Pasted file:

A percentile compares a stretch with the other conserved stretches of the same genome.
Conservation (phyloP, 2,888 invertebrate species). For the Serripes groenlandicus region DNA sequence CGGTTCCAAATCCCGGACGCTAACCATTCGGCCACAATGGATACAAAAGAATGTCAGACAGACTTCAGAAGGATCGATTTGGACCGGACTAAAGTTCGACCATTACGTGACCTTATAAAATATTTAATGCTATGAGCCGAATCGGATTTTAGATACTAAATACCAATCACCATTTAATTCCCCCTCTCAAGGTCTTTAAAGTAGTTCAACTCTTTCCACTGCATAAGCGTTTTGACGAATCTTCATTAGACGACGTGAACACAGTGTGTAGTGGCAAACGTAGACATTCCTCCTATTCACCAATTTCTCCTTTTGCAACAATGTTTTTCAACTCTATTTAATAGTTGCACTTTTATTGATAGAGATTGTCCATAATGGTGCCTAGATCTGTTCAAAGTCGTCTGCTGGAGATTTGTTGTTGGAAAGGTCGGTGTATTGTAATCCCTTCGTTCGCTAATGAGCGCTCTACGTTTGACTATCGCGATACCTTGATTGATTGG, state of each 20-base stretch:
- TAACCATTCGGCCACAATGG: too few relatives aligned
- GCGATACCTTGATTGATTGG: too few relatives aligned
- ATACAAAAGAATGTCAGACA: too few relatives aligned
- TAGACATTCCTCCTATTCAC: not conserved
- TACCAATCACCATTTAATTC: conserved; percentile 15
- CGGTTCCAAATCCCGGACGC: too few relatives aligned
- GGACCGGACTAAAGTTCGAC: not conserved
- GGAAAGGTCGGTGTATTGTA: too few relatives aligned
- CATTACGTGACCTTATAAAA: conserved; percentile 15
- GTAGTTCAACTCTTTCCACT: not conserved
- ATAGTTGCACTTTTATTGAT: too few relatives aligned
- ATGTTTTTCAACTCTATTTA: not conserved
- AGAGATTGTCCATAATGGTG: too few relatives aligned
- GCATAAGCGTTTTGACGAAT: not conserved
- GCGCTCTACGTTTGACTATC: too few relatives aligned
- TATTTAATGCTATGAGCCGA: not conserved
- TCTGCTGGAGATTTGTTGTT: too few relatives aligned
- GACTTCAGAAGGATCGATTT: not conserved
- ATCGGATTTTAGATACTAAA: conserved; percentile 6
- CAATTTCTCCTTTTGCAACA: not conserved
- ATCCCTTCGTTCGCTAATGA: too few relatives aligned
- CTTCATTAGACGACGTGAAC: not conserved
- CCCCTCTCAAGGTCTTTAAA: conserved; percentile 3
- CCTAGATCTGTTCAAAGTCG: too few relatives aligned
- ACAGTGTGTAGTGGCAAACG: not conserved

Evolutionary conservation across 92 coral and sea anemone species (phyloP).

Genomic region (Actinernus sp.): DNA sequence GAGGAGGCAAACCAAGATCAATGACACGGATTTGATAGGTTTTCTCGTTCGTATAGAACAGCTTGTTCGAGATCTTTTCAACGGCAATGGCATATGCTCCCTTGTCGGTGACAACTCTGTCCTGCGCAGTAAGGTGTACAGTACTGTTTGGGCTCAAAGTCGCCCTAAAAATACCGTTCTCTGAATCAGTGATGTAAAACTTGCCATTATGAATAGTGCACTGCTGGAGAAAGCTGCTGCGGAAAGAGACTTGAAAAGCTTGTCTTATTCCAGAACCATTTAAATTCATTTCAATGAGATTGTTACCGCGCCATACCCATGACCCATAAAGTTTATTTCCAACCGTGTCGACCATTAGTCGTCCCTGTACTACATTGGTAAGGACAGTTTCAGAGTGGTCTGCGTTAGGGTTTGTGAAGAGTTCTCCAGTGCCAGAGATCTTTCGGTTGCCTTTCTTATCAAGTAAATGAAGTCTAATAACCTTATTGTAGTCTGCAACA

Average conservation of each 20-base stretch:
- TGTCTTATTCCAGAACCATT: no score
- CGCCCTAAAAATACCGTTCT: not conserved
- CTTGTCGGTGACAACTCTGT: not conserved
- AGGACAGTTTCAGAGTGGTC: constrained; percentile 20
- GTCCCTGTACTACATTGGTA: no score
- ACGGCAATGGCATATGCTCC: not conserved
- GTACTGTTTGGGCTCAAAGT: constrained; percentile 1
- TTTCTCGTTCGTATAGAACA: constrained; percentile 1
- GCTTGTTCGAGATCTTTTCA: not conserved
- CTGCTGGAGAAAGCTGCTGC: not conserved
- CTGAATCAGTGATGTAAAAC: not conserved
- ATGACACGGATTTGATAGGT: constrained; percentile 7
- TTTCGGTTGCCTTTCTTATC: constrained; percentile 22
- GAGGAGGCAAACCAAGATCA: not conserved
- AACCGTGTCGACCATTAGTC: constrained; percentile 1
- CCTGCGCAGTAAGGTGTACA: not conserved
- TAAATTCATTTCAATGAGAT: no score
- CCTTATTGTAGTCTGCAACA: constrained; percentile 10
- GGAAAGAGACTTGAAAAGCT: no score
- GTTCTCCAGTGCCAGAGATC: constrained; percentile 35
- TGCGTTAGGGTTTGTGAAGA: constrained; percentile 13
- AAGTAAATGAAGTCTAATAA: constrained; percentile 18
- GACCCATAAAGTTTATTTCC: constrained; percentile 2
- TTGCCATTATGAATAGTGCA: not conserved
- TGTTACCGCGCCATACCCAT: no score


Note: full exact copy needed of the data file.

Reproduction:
A percentile compares a stretch with the other conserved stretches of the same genome.
Conservation (phyloP, 2,888 invertebrate species). For the Serripes groenlandicus region DNA sequence CGGTTCCAAATCCCGGACGCTAACCATTCGGCCACAATGGATACAAAAGAATGTCAGACAGACTTCAGAAGGATCGATTTGGACCGGACTAAAGTTCGACCATTACGTGACCTTATAAAATATTTAATGCTATGAGCCGAATCGGATTTTAGATACTAAATACCAATCACCATTTAATTCCCCCTCTCAAGGTCTTTAAAGTAGTTCAACTCTTTCCACTGCATAAGCGTTTTGACGAATCTTCATTAGACGACGTGAACACAGTGTGTAGTGGCAAACGTAGACATTCCTCCTATTCACCAATTTCTCCTTTTGCAACAATGTTTTTCAACTCTATTTAATAGTTGCACTTTTATTGATAGAGATTGTCCATAATGGTGCCTAGATCTGTTCAAAGTCGTCTGCTGGAGATTTGTTGTTGGAAAGGTCGGTGTATTGTAATCCCTTCGTTCGCTAATGAGCGCTCTACGTTTGACTATCGCGATACCTTGATTGATTGG, state of each 20-base stretch:
- TAACCATTCGGCCACAATGG: too few relatives aligned
- GCGATACCTTGATTGATTGG: too few relatives aligned
- ATACAAAAGAATGTCAGACA: too few relatives aligned
- TAGACATTCCTCCTATTCAC: not conserved
- TACCAATCACCATTTAATTC: conserved; percentile 15
- CGGTTCCAAATCCCGGACGC: too few relatives aligned
- GGACCGGACTAAAGTTCGAC: not conserved
- GGAAAGGTCGGTGTATTGTA: too few relatives aligned
- CATTACGTGACCTTATAAAA: conserved; percentile 15
- GTAGTTCAACTCTTTCCACT: not conserved
- ATAGTTGCACTTTTATTGAT: too few relatives aligned
- ATGTTTTTCAACTCTATTTA: not conserved
- AGAGATTGTCCATAATGGTG: too few relatives aligned
- GCATAAGCGTTTTGACGAAT: not conserved
- GCGCTCTACGTTTGACTATC: too few relatives aligned
- TATTTAATGCTATGAGCCGA: not conserved
- TCTGCTGGAGATTTGTTGTT: too few relatives aligned
- GACTTCAGAAGGATCGATTT: not conserved
- ATCGGATTTTAGATACTAAA: conserved; percentile 6
- CAATTTCTCCTTTTGCAACA: not conserved
- ATCCCTTCGTTCGCTAATGA: too few relatives aligned
- CTTCATTAGACGACGTGAAC: not conserved
- CCCCTCTCAAGGTCTTTAAA: conserved; percentile 3
- CCTAGATCTGTTCAAAGTCG: too few relatives aligned
- ACAGTGTGTAGTGGCAAACG: not conserved

Evolutionary conservation across 92 coral and sea anemone species (phyloP).

Genomic region (Actinernus sp.): DNA sequence GAGGAGGCAAACCAAGATCAATGACACGGATTTGATAGGTTTTCTCGTTCGTATAGAACAGCTTGTTCGAGATCTTTTCAACGGCAATGGCATATGCTCCCTTGTCGGTGACAACTCTGTCCTGCGCAGTAAGGTGTACAGTACTGTTTGGGCTCAAAGTCGCCCTAAAAATACCGTTCTCTGAATCAGTGATGTAAAACTTGCCATTATGAATAGTGCACTGCTGGAGAAAGCTGCTGCGGAAAGAGACTTGAAAAGCTTGTCTTATTCCAGAACCATTTAAATTCATTTCAATGAGATTGTTACCGCGCCATACCCATGACCCATAAAGTTTATTTCCAACCGTGTCGACCATTAGTCGTCCCTGTACTACATTGGTAAGGACAGTTTCAGAGTGGTCTGCGTTAGGGTTTGTGAAGAGTTCTCCAGTGCCAGAGATCTTTCGGTTGCCTTTCTTATCAAGTAAATGAAGTCTAATAACCTTATTGTAGTCTGCAACA

Average conservation of each 20-base stretch:
- TGTCTTATTCCAGAACCATT: no score
- CGCCCTAAAAATACCGTTCT: not conserved
- CTTGTCGGTGACAACTCTGT: not conserved
- AGGACAGTTTCAGAGTGGTC: constrained; percentile 20
- GTCCCTGTACTACATTGGTA: no score
- ACGGCAATGGCATATGCTCC: not conserved
- GTACTGTTTGGGCTCAAAGT: constrained; percentile 1
- TTTCTCGTTCGTATAGAACA: constrained; percentile 1
- GCTTGTTCGAGATCTTTTCA: not conserved
- CTGCTGGAGAAAGCTGCTGC: not conserved
- CTGAATCAGTGATGTAAAAC: not conserved
- ATGACACGGATTTGATAGGT: constrained; percentile 7
- TTTCGGTTGCCTTTCTTATC: constrained; percentile 22
- GAGGAGGCAAACCAAGATCA: not conserved
- AACCGTGTCGACCATTAGTC: constrained; percentile 1
- CCTGCGCAGTAAGGTGTACA: not conserved
- TAAATTCATTTCAATGAGAT: no score
- CCTTATTGTAGTCTGCAACA: constrained; percentile 10
- GGAAAGAGACTTGAAAAGCT: no score
- GTTCTCCAGTGCCAGAGATC: constrained; percentile 35
- TGCGTTAGGGTTTGTGAAGA: constrained; percentile 13
- AAGTAAATGAAGTCTAATAA: constrained; percentile 18
- GACCCATAAAGTTTATTTCC: constrained; percentile 2
- TTGCCATTATGAATAGTGCA: not conserved
- TGTTACCGCGCCATACCCAT: no score